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In-vehicle laptops for police cars to debut at Consumer Electronics Show
L.A. sheriffs use
For the first time in the 45-year history of the Consumer Electronics Show, a patrol car from the Los Angeles County Sheriff's Department (LASD), equipped with Raytheon Company's integration of the latest generation of public safety communications technology, will be on display.
The car will be shown at the invitation-only ShowStoppers event that runs from 6 – 10 PM on January 10 in the Lafite Ballroom of the Wynn Hotel, located on the Las Vegas strip.
Thousands of journalists, bloggers and tech industry analysts will see the Mobile Digital Computer System (MDCS), integrated by Raytheon, that has been installed in more than 100 LASD vehicles to date, with more being installed and put into service continually. Ultimately, the laptop systems are scheduled to be installed in 2,400 of the department's patrol cars, command post vehicles, prisoner transport buses, motorcycles and patrol boats.
The LASD is upgrading its 1980s-era terminals for which it had become difficult to find parts. The MDCS project and major technology upgrade represents the largest-ever deployment of mobile digital computers to a sheriff's department in the country.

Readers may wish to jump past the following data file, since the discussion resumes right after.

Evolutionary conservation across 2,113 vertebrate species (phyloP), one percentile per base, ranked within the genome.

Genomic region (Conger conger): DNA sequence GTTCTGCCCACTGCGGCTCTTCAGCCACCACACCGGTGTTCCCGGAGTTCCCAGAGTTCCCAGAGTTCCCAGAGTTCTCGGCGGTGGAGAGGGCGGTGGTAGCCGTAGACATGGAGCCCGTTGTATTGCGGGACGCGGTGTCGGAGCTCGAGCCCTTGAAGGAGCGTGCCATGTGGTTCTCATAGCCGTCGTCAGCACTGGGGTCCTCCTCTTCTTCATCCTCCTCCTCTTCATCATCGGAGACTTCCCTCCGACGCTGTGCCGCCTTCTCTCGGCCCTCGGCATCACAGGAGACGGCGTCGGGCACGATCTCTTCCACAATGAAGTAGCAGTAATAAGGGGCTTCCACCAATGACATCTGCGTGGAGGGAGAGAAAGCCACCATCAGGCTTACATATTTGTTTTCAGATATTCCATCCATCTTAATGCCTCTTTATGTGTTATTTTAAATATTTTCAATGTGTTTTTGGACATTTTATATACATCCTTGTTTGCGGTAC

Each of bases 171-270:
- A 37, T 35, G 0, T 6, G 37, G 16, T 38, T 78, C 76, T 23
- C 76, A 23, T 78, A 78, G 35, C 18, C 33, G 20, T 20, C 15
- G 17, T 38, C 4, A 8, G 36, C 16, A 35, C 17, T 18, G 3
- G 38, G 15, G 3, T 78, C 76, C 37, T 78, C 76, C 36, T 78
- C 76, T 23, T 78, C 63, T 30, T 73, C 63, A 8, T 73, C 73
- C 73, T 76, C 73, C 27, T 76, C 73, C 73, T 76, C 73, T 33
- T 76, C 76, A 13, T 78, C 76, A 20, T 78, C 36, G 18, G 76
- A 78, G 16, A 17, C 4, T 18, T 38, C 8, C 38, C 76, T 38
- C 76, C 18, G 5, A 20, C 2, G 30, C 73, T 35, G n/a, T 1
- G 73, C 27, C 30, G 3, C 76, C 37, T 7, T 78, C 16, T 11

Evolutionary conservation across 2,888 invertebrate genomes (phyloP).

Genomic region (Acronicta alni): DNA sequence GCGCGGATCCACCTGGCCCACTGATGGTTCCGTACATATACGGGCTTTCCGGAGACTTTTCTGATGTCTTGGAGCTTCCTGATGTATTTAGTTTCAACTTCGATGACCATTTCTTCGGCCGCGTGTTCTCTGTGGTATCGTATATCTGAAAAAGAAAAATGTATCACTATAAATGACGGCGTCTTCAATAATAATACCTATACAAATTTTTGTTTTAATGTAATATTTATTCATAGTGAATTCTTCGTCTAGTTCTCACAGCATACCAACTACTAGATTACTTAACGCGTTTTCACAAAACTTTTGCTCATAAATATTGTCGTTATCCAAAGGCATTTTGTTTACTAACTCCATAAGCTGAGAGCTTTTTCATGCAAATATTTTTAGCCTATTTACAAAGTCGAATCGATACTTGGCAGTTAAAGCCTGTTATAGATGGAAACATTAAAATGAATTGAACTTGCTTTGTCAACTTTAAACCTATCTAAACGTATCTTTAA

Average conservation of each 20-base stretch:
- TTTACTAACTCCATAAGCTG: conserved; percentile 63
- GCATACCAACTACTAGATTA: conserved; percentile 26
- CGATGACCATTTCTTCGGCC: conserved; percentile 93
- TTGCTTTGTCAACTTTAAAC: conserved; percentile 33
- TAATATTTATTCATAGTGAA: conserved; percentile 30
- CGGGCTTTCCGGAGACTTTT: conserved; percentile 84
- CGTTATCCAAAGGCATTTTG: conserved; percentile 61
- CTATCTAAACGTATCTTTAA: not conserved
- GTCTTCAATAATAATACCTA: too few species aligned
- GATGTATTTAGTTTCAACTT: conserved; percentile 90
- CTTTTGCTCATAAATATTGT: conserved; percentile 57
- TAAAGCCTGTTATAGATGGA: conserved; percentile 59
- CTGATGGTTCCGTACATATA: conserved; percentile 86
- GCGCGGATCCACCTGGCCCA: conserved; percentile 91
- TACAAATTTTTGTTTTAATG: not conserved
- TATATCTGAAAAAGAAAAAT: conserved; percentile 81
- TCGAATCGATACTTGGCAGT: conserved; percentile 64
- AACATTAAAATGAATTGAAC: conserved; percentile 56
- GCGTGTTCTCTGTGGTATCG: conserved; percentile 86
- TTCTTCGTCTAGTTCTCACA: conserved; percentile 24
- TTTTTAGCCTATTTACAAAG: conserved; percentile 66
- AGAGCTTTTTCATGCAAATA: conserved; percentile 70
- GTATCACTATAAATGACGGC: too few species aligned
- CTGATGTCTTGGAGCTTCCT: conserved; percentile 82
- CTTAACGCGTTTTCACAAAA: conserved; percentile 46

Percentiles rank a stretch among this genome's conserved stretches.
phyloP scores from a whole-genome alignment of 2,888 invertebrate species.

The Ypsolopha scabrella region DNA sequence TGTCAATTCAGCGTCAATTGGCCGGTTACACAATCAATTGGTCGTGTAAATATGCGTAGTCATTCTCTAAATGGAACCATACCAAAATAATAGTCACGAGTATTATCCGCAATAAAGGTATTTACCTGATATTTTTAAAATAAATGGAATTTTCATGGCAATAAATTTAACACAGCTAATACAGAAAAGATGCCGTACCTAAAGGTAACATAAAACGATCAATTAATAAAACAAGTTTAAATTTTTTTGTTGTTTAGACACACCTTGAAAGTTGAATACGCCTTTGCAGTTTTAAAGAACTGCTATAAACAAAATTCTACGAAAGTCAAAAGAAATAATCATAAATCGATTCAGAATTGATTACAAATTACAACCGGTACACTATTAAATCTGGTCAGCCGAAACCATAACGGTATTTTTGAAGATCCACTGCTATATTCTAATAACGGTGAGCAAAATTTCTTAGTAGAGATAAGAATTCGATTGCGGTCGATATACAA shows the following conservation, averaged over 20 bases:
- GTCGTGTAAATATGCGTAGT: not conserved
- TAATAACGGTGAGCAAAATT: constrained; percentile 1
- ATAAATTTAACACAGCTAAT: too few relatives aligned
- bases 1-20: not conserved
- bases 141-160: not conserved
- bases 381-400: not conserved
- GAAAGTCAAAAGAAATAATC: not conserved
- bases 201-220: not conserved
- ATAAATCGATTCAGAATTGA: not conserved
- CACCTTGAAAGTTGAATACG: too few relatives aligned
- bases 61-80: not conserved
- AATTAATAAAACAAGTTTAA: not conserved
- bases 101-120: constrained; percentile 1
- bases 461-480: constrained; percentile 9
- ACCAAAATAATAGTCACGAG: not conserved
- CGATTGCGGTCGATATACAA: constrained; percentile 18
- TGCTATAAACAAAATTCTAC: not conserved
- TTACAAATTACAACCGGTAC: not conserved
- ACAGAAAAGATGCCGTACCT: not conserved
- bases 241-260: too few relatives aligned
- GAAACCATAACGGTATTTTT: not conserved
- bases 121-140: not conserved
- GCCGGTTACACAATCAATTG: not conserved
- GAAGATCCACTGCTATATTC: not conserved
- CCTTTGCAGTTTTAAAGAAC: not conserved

The upgraded systems will assist nearly 10,000 sheriff's deputies in protecting the nation's most populous county more efficiently by providing on-the-spot access to:
- The Internet and the Sheriff's Intranet, allowing deputies to quickly provide information, such as locations of social services, homeless shelters and other information when and where people need it the most;
- Mobile fingerprint identification, photos, FBI records, warrants and background checks;
- GPS and mapping system that routes deputies to arrive at calls faster and identify the locations of other nearby deputies.
For example, the LASD reported that the new MDCS technology is already helping deputies "geo-tag" and map the locations of evidence during a pursuit.
"Raytheon technologies greatly increase the efficiency and safety of the men and women involved in the field of law enforcement and other agencies serving the public," said Daniel Crowley, president of Raytheon Network Centric Systems. "In times of crisis, or during routine traffic stops, our technology provides reliable, real-time, interoperable communications."
Captain Scott Edson, of the LASD's communications and fleet management bureau, said, "This extensive deployment of mobile computers is representative of our commitment to investing in the future of the Los Angeles County Sheriff's Department, as we continuously look for ways to provide our deputies with the best communications tools to enhance our knowledge in the field and help us better serve the public."